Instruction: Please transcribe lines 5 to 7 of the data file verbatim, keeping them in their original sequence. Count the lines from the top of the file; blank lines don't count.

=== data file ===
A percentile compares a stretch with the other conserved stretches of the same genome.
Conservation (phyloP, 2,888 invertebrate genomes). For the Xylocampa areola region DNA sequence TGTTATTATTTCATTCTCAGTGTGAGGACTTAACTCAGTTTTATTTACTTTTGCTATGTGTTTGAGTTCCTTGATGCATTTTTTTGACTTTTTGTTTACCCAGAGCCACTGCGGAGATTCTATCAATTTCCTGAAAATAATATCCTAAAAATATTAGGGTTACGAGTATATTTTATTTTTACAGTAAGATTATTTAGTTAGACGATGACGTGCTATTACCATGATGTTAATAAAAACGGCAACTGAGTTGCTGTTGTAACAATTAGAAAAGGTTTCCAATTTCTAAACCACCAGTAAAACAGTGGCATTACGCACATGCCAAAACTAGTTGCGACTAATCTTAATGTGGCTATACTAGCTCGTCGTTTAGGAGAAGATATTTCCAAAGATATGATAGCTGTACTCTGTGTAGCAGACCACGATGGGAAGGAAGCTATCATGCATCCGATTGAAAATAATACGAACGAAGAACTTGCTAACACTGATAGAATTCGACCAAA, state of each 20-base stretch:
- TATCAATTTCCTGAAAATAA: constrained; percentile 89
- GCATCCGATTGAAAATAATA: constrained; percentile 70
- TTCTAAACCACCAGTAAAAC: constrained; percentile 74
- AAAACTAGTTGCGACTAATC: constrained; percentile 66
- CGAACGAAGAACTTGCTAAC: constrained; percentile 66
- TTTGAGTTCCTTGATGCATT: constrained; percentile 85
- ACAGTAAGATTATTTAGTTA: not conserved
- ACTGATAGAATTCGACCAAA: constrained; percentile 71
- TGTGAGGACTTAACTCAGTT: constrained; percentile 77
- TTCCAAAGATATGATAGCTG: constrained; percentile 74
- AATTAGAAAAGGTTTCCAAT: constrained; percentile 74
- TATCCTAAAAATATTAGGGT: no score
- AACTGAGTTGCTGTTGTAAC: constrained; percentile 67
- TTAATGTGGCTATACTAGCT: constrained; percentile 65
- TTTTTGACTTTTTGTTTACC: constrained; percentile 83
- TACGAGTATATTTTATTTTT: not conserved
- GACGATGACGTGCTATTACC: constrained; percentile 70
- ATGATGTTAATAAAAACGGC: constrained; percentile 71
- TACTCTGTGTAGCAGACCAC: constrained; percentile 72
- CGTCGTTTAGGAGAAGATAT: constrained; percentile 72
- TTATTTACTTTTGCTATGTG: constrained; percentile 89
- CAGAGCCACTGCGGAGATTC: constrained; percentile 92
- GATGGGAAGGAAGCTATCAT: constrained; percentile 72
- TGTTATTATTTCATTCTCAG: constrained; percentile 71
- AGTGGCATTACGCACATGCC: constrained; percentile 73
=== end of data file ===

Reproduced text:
- TTCTAAACCACCAGTAAAAC: constrained; percentile 74
- AAAACTAGTTGCGACTAATC: constrained; percentile 66
- CGAACGAAGAACTTGCTAAC: constrained; percentile 66